I started to say this on Sunday mornings because it had a message to the believer and the seeker. To the believer, it reminded us that we are gathering together in Jesus’ name but also inviting others outside of faith to join us and (hopefully) become curious. In my opinion, the primary reason the church exists is for followers of Christ to gather in His name. However, a second priority is to invite those outside of faith to join in.
To really make those seeking a priority, you need to think through EVERY moment of your service. It DOES NOT mean you water down or sanitize the message of the Gospel, but more than anything you prioritize it. So we decided to make this an overarching theme in our Sunday services. We gather as people of faith and we encourage them to bring their seeking friends and family. Rockford First became not only a safe place but also an exciting place to bring your friend or family member who didn’t know Jesus. We talk about real life stuff.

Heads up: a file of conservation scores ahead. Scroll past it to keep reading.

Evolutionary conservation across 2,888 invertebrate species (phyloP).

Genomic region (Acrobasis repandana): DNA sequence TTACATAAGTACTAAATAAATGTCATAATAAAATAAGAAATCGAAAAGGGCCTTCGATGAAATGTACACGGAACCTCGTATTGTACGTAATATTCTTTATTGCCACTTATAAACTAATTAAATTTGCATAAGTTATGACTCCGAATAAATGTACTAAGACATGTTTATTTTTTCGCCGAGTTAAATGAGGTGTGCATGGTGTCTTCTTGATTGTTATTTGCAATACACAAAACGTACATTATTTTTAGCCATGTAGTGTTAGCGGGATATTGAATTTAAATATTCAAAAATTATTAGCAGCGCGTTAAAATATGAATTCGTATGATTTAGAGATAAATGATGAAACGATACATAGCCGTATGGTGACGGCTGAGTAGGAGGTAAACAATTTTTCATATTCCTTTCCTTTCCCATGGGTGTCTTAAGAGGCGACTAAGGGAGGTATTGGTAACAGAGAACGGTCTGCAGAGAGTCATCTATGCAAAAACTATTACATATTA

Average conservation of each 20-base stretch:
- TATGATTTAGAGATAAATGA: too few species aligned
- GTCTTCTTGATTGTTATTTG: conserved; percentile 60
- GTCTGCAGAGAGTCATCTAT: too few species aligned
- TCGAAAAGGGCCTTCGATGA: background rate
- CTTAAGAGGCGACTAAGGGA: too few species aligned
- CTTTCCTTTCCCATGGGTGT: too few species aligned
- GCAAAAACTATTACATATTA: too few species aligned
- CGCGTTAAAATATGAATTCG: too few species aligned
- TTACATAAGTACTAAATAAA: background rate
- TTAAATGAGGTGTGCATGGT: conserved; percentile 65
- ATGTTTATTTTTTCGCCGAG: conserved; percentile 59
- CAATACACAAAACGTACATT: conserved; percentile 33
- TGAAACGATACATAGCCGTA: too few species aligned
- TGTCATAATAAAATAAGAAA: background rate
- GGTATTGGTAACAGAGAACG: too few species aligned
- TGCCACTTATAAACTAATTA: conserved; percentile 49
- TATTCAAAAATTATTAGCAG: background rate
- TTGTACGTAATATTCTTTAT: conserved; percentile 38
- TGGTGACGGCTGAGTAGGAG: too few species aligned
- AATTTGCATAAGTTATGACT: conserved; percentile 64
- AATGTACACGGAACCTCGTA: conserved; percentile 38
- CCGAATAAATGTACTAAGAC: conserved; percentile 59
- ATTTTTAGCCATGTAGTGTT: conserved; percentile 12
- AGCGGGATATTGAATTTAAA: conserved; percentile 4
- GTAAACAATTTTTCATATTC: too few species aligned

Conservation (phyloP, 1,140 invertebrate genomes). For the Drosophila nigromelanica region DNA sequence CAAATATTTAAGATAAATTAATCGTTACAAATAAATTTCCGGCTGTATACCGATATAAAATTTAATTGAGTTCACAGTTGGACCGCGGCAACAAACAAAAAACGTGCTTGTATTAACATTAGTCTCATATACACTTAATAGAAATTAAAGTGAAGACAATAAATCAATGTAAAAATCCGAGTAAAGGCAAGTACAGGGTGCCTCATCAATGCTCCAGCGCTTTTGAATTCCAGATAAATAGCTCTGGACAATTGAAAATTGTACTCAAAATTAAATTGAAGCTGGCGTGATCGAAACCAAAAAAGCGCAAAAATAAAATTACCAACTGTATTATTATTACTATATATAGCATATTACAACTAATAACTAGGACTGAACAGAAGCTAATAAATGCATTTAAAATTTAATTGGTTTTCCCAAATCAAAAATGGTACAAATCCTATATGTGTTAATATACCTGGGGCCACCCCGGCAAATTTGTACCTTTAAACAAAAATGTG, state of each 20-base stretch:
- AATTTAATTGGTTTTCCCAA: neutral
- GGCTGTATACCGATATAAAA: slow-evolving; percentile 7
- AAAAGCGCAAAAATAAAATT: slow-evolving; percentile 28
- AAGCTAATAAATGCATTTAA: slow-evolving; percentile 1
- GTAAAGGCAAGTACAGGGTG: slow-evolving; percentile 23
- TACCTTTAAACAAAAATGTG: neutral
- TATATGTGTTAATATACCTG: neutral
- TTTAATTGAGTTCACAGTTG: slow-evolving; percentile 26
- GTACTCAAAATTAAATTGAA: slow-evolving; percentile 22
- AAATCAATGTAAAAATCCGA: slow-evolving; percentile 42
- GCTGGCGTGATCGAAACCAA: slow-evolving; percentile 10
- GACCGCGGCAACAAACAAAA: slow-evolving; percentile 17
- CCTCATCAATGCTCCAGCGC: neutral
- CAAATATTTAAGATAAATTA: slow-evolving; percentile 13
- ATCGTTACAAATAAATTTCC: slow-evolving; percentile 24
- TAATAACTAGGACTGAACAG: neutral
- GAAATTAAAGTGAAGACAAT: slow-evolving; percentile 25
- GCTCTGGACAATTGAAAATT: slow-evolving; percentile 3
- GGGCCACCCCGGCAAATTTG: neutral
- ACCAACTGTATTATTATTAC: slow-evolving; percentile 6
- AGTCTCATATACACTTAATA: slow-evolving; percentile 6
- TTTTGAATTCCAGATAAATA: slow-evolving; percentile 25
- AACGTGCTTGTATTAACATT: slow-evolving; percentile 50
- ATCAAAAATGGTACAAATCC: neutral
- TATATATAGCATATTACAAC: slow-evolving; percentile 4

I often say, if you cannot take some portion of my message and apply it to your life on Monday morning, I’ve wasted your time. We try really hard to eliminate Christianese (that set of words that only makes sense in Church-world) from our vocabulary. We strive to make the complex things of life as simple as possible. Jesus was the master of this. Though his stories and teachings where very deep, He communicated them in such a way that both the learned and unlearned, the insiders and outsiders, the young and old could understand.
Change happens slower than you think.
One of my greatest frustrations over the last eight years was that things changed too slowly! (Or at least I thought so.) I had some misconceptions that the sweeping changes I was leveraging would bring immediate positive results, but unfortunately I discovered my expectations where unrealistic.